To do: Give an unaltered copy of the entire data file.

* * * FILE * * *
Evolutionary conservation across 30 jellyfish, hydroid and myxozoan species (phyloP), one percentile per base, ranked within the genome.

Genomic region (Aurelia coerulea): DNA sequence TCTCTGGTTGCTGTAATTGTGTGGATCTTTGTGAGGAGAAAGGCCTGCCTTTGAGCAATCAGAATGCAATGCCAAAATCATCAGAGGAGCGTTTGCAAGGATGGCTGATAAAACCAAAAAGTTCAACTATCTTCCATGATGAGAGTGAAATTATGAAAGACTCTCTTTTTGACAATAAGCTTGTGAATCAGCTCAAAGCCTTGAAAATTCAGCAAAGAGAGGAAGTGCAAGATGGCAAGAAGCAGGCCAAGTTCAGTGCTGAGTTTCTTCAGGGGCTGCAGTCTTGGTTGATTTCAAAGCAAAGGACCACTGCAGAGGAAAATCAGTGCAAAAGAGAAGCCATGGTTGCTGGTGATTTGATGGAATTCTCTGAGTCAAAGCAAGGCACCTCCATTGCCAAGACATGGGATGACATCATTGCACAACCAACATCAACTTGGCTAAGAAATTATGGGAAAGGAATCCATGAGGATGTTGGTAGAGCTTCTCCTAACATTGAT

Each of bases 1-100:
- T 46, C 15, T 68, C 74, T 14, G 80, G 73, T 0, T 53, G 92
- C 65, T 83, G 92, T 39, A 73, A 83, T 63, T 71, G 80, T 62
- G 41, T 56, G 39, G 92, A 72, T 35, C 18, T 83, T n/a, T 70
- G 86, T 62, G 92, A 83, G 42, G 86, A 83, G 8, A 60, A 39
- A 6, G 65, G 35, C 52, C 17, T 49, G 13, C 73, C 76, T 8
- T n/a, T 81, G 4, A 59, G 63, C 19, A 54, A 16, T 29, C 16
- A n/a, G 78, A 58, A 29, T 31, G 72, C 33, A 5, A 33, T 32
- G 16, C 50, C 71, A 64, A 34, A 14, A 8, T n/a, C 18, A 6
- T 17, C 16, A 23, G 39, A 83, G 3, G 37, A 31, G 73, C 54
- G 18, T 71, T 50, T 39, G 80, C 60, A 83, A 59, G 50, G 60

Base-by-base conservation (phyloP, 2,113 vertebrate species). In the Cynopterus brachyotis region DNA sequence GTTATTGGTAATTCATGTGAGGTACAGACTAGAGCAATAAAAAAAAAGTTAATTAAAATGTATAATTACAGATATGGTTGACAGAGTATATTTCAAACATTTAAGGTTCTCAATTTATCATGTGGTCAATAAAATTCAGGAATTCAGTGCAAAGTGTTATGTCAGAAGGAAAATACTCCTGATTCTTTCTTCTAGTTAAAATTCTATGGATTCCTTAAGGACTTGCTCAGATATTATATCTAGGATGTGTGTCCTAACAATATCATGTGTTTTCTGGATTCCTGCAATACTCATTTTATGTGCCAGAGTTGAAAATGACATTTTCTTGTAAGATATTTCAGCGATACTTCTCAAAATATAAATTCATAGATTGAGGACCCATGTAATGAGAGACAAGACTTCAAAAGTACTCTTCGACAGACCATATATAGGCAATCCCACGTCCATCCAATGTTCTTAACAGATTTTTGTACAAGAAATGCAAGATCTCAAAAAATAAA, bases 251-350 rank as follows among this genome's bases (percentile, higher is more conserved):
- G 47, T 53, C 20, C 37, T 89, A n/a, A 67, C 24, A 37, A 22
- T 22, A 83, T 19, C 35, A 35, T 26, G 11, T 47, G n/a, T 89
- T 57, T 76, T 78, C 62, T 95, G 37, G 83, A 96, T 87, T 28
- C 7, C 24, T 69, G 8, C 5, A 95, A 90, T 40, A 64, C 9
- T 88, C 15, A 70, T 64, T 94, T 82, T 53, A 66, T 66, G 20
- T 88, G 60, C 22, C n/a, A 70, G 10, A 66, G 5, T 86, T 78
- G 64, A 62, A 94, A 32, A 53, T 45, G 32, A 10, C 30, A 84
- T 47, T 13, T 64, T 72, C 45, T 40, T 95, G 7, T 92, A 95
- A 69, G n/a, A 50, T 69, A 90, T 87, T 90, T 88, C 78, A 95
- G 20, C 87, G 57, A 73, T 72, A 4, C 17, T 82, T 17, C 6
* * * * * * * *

Evolutionary conservation across 30 jellyfish, hydroid and myxozoan species (phyloP), one percentile per base, ranked within the genome.

Genomic region (Aurelia coerulea): DNA sequence TCTCTGGTTGCTGTAATTGTGTGGATCTTTGTGAGGAGAAAGGCCTGCCTTTGAGCAATCAGAATGCAATGCCAAAATCATCAGAGGAGCGTTTGCAAGGATGGCTGATAAAACCAAAAAGTTCAACTATCTTCCATGATGAGAGTGAAATTATGAAAGACTCTCTTTTTGACAATAAGCTTGTGAATCAGCTCAAAGCCTTGAAAATTCAGCAAAGAGAGGAAGTGCAAGATGGCAAGAAGCAGGCCAAGTTCAGTGCTGAGTTTCTTCAGGGGCTGCAGTCTTGGTTGATTTCAAAGCAAAGGACCACTGCAGAGGAAAATCAGTGCAAAAGAGAAGCCATGGTTGCTGGTGATTTGATGGAATTCTCTGAGTCAAAGCAAGGCACCTCCATTGCCAAGACATGGGATGACATCATTGCACAACCAACATCAACTTGGCTAAGAAATTATGGGAAAGGAATCCATGAGGATGTTGGTAGAGCTTCTCCTAACATTGAT

Each of bases 1-100:
- T 46, C 15, T 68, C 74, T 14, G 80, G 73, T 0, T 53, G 92
- C 65, T 83, G 92, T 39, A 73, A 83, T 63, T 71, G 80, T 62
- G 41, T 56, G 39, G 92, A 72, T 35, C 18, T 83, T n/a, T 70
- G 86, T 62, G 92, A 83, G 42, G 86, A 83, G 8, A 60, A 39
- A 6, G 65, G 35, C 52, C 17, T 49, G 13, C 73, C 76, T 8
- T n/a, T 81, G 4, A 59, G 63, C 19, A 54, A 16, T 29, C 16
- A n/a, G 78, A 58, A 29, T 31, G 72, C 33, A 5, A 33, T 32
- G 16, C 50, C 71, A 64, A 34, A 14, A 8, T n/a, C 18, A 6
- T 17, C 16, A 23, G 39, A 83, G 3, G 37, A 31, G 73, C 54
- G 18, T 71, T 50, T 39, G 80, C 60, A 83, A 59, G 50, G 60

Base-by-base conservation (phyloP, 2,113 vertebrate species). In the Cynopterus brachyotis region DNA sequence GTTATTGGTAATTCATGTGAGGTACAGACTAGAGCAATAAAAAAAAAGTTAATTAAAATGTATAATTACAGATATGGTTGACAGAGTATATTTCAAACATTTAAGGTTCTCAATTTATCATGTGGTCAATAAAATTCAGGAATTCAGTGCAAAGTGTTATGTCAGAAGGAAAATACTCCTGATTCTTTCTTCTAGTTAAAATTCTATGGATTCCTTAAGGACTTGCTCAGATATTATATCTAGGATGTGTGTCCTAACAATATCATGTGTTTTCTGGATTCCTGCAATACTCATTTTATGTGCCAGAGTTGAAAATGACATTTTCTTGTAAGATATTTCAGCGATACTTCTCAAAATATAAATTCATAGATTGAGGACCCATGTAATGAGAGACAAGACTTCAAAAGTACTCTTCGACAGACCATATATAGGCAATCCCACGTCCATCCAATGTTCTTAACAGATTTTTGTACAAGAAATGCAAGATCTCAAAAAATAAA, bases 251-350 rank as follows among this genome's bases (percentile, higher is more conserved):
- G 47, T 53, C 20, C 37, T 89, A n/a, A 67, C 24, A 37, A 22
- T 22, A 83, T 19, C 35, A 35, T 26, G 11, T 47, G n/a, T 89
- T 57, T 76, T 78, C 62, T 95, G 37, G 83, A 96, T 87, T 28
- C 7, C 24, T 69, G 8, C 5, A 95, A 90, T 40, A 64, C 9
- T 88, C 15, A 70, T 64, T 94, T 82, T 53, A 66, T 66, G 20
- T 88, G 60, C 22, C n/a, A 70, G 10, A 66, G 5, T 86, T 78
- G 64, A 62, A 94, A 32, A 53, T 45, G 32, A 10, C 30, A 84
- T 47, T 13, T 64, T 72, C 45, T 40, T 95, G 7, T 92, A 95
- A 69, G n/a, A 50, T 69, A 90, T 87, T 90, T 88, C 78, A 95
- G 20, C 87, G 57, A 73, T 72, A 4, C 17, T 82, T 17, C 6